Did you want it to be an independent charter school? Or did it matter to you?

See, our view is that a charter offers an opportunity for innovation that benefits the school district, but a school district needs to innovate somehow, somewhere, with a little more freedom. We were all union teachers ... we wanted it to be union, and we wanted to work with the district, but we wanted a very strong community voice and that’s where the contract came in.

We both had to live up to our promises.

What are your feelings about how people view charter schools, especially in the Madison area?

I know that people are looking for other ways of doing school because they aren’t satisfied with the results right now.

What kind of gaps do you see the school trying to address in the current education landscape in Madison?

We’re focusing on a neighborhood and people who live in the neighborhood haven’t had the greatest results in schools over a long period of time. We’re in a predominantly African-American, Latino neighborhood. Another thing I’m excited about is it wants to do school differently.

We’re still going to have teachers and principals, and we’re going to have lunch and recess, but (one thing) that is going to be different (is) the instructional framework — it’s expeditionary learning, which is project-based. It has a strong (science, technology, engineering, mathematics) component. It’s collaborative, it’s learning from the interests of the students and the teachers.

Is there anything specific that your school is going to provide this demographic of students that the public schools don’t?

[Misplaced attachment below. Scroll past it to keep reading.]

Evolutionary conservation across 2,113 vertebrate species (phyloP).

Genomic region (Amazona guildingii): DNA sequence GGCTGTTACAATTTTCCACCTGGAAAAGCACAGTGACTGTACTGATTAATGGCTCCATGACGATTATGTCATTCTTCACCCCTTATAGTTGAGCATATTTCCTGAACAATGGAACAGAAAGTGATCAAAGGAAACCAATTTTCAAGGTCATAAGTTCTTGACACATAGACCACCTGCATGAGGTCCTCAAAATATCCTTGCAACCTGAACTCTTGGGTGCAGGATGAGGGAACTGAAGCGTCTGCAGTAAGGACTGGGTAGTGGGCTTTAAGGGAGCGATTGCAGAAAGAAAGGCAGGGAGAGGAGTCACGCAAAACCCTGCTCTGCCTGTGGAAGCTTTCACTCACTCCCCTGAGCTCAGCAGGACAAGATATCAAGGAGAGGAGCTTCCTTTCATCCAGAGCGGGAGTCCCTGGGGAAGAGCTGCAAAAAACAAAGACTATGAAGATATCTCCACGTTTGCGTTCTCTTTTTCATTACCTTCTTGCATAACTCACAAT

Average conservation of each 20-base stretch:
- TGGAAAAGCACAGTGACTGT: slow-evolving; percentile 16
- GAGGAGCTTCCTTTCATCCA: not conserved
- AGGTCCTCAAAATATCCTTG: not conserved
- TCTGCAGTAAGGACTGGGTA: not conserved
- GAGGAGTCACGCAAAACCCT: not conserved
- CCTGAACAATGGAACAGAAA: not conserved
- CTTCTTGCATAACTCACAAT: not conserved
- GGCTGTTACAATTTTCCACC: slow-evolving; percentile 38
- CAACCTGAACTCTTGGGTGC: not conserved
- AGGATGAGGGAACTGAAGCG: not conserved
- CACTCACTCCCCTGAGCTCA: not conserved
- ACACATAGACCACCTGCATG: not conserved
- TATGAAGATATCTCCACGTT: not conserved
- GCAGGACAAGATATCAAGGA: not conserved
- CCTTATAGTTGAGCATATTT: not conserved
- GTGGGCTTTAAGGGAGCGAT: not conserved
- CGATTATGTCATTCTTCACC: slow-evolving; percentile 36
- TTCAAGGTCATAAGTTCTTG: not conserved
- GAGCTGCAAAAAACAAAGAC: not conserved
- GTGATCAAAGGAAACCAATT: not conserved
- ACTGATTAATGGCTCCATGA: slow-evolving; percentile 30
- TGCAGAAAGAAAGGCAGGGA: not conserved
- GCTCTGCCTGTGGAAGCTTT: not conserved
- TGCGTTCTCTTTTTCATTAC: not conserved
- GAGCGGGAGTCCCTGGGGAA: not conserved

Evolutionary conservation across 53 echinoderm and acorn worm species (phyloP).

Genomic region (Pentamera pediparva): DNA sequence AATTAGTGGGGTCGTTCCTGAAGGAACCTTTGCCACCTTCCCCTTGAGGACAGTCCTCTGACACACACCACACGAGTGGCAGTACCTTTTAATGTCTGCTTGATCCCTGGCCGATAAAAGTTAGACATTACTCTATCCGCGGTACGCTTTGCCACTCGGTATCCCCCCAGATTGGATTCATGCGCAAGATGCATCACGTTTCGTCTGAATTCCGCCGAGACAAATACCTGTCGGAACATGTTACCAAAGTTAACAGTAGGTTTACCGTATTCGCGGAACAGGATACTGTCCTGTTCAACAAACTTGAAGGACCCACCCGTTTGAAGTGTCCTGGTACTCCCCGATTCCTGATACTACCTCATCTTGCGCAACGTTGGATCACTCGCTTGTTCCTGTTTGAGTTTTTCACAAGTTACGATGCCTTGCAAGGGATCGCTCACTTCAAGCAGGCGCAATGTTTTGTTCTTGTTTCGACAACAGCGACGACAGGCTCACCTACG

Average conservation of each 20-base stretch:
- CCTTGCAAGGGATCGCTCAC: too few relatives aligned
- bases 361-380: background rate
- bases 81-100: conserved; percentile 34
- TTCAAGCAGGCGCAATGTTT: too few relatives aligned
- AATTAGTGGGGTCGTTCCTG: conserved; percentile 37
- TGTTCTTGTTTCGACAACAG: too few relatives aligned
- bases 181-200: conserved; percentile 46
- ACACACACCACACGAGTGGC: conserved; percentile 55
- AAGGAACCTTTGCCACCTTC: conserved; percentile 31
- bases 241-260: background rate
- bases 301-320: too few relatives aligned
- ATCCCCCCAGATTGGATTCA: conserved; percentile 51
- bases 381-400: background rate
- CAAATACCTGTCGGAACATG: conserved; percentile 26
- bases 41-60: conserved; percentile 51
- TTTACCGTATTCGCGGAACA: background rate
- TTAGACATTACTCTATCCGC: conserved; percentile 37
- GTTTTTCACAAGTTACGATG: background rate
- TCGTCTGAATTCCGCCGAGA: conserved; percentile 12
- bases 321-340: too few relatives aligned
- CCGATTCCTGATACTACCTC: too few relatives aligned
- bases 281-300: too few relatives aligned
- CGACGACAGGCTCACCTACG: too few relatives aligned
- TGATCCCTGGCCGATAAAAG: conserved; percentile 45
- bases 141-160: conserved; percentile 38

Being small — the size will allow us to have a deeper understanding of each child. At the get-go, we are approaching it as everybody that comes in has assets — something to contribute to society — they have interests and skills.

If you start with an asset-kind of mentality, it just grows from there. If you’re coming in thinking you have a group of kids with problems and deficiencies that you’re going to address one at a time, that kind of perpetuates the whole deficiency mentality. And I’m not saying Madison schools don’t do that, but I’m just trying to say that’s a focus for us.

Do you feel there is a lot of pressure on you to be an answer to Madison’s longstanding gap in academic achievement between students of color and white students?

I don’t know if one school can be answer to that. But I’ll tell you this — we’re going to perform. We’re going to have good results. It’s not that we’re creating an alternative — we’re going to create an alternative that’s going to prove with data.

Our goal is to have kids ready to read by the time they get to kindergarten. And if they can’t read, we’re going to know why they can’t read and we’re going to have a plan to help get them to read. That’s a very specific vision right there. Being able to read is the foundation of academic, financial, personal success for the rest of your life.

— Interview by Molly Beck